Leo is the 5th sign of the zodiac, located in the middle of Summer. The symbol of Leo is the Lion, regal and strong, magnetic and forceful. Leos are determined, ambitious, and highly motivated; add in their charm and they are natural leaders who attract many friends. They make good organizers and motivators, and the best use of a Leo is as the leader of a large group. Leo is the most expressive sign in the zodiac, and those born under this sign are showmen who are exuberant and passionate, but they are also susceptible to flattery.

Cancer and Leo are ruled by elements, planets, and traits that are not similar. Cancer is a cardinal water sign ruled by the moon, and Leo is a fixed fire sign ruled by the sun. Cancer is considered to be quite sensitive and docile, but can survive and even manipulate. Leo is considered to be powerful and dominant, but can move from roaring to purring if treated in the right manner. Thus, this cusp can manifest an interesting set of personality traits, such as the memory of an elephant, a comfort with being the center of drama, being driven by high ambitions and the need to achieve something bigger than oneself. Love, devotion, family, and loyalty form an integral aspect of both of these signs, and is a strong part of this cusp.

Because they are Minor Arcana cards, Court Cards also correspond with a sephira on the Tree of Life. The Kings correspond with the sephira of Chokmah, along with all of the Twos of the Minor Arcana and the element of Fire. The Kings sit at the top of the Pillar of Force in the sephira of Chokmah, representing the Sacred Masculine and the Catalyst of Life. Chokmah is seen as dynamic thrust, the Ultimate Positive, the Great Stimulator and the Great Fertilizer (one of the symbols of Chokmah is the penis), and thus is connected to the Wheel of the Year. The energies of this sephira represent dynamic male energy and are the origin of vital force and polarity.

The Llewellyn Welsh King of Wands shows a mature man sitting on a throne, holding a Wand with green leaves sprouting and ribbons blowing. This card is about status, honor, and personal achievement that not only brings material success, but also contributions related to the arts, the sciences or to quality of life. In this card there is the passion of the Knight, however there is stability to balance out that passion, allowing the achievement of a position of influence and of satisfaction.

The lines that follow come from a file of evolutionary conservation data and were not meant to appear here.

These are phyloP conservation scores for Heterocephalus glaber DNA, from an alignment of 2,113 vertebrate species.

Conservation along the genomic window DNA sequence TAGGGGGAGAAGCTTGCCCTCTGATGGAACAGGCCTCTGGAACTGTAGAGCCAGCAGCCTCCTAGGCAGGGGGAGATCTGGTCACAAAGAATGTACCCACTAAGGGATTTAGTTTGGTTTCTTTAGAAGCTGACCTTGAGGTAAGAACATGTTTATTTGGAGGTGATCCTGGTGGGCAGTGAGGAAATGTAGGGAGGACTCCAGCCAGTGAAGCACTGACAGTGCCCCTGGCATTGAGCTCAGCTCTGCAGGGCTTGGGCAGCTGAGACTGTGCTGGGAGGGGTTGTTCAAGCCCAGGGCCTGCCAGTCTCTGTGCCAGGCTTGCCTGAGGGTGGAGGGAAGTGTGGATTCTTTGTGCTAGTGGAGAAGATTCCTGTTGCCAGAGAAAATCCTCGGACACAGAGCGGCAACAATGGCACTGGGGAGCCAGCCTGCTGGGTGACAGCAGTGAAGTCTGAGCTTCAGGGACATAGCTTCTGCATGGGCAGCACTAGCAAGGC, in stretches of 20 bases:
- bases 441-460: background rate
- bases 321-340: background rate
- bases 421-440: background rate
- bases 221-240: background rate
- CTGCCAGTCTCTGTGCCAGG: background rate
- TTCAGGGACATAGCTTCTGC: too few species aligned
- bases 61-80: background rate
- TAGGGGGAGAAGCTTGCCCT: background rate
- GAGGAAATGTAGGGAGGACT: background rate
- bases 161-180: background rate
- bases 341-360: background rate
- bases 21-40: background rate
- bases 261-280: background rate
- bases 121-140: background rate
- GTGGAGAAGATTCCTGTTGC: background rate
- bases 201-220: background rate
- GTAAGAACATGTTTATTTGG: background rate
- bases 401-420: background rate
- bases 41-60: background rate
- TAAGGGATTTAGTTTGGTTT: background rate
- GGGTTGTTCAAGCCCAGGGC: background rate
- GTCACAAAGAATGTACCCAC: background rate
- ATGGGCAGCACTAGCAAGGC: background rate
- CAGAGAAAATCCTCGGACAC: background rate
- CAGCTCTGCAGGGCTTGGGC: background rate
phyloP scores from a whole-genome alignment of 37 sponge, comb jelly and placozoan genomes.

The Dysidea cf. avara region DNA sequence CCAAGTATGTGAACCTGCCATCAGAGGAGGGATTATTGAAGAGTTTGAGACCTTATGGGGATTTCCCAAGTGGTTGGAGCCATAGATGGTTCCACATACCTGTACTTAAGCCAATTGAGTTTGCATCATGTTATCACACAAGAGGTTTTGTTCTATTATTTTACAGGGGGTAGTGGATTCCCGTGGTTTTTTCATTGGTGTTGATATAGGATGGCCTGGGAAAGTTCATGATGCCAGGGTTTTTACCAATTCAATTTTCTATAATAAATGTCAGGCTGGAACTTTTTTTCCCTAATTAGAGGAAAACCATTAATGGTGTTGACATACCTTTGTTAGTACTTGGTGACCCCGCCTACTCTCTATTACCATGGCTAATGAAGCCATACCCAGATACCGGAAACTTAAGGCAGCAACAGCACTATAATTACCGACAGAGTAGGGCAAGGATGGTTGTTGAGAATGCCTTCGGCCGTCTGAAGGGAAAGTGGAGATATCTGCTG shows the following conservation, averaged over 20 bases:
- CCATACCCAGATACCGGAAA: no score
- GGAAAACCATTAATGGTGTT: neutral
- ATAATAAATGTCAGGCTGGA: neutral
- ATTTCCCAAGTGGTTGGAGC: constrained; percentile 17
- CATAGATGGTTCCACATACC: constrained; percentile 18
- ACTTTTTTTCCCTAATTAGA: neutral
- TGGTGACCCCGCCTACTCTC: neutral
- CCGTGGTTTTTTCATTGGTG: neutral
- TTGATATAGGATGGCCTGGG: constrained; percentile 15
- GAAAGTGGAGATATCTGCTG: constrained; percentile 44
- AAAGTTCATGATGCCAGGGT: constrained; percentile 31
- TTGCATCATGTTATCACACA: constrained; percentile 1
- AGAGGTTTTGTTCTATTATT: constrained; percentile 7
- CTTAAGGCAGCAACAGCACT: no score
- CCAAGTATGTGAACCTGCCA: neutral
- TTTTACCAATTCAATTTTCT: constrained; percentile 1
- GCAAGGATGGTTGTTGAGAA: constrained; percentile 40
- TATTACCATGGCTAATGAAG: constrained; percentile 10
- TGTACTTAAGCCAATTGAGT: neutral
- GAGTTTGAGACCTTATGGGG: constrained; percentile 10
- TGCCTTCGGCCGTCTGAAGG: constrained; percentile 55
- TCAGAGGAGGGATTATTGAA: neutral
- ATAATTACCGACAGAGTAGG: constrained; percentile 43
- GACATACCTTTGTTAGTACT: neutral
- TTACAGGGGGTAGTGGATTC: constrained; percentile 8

In the Thoth Tarot, the Kings are known as Knights (the Knights are called Princes in this deck), and Crowley sees the Knight (King) of Wands as being the strongest of the Court Cards. In “Understanding Aleister Crowley’s Thoth Tarot,” DuQuette describes the Knight (King) of Wands as like “. . . riding a rocket, and that can be very risky. If the rocket isn’t aimed properly, he or she misses the target. If there is not enough fuel, he or she crashes. If there is too much fuel, the person explodes. But if everything goes well, it is the most spectacular of successes.” I could not describe the powerful yet risky energies of this card in a better way.

The Naked Tarot describes the King of Wands as someone you either admire or envy, someone whose charisma and confidence draw others like a moth to a flame. The King of Wands is compelled to accomplish something meaningful with his life, and thus he is appalled and enraged by dishonesty and incompetence. This King thrives on challenges and handles stress with ease, and can’t be bought or lured from his chosen path. His beneficial traits are an interest in self-growth and personal advancement, a fascination with the ideas, inventions and achievements of others, the courage to try new things, and the ability to use constructive criticism to bring progress. His detrimental traits are a tendency to do too much, to offend others (either accidentally or on purpose), and to be a control freak.

The Legacy of the Divine King of Wands stands, glowing scepter in his hands, before a fire that is contained and controlled. His passion is idealistic, and his intellect strengthens his will. His gift is leadership, and his self-confidence and charisma are tempered by his need to nurture and protect his loved ones.

The Kings of the Tarot Court tend to be proactive, and the King of Wands is the most proactive of them all. He comes up with valuable ideas, but he also initiates the manifestation of the ideas of others. He is open to hearing challenges to his own ideas; indeed he often sees those challenges as opportunities. The King of Wands expects to be obeyed; he may ask for courage, boldness, and commitment, and expect innovation and generosity and the taking of responsibility from others, but he will ask the same things of himself.

Yes, the King of Wands can tend toward arrogance and rudeness, egotism and a tendency to be a despot, but he can also be a wise and loving father, a visionary who inspires others to enthusiasm, and a mentor with a powerful ability to motivate others to be the best they can be. The King of Wands makes his own luck, and he tells us that we can make our own luck, too!

** We Feature the art of Ciro Marchetti as part of Tarot Talk. You can view his work and Decks at http://www.ciromarchetti.com/.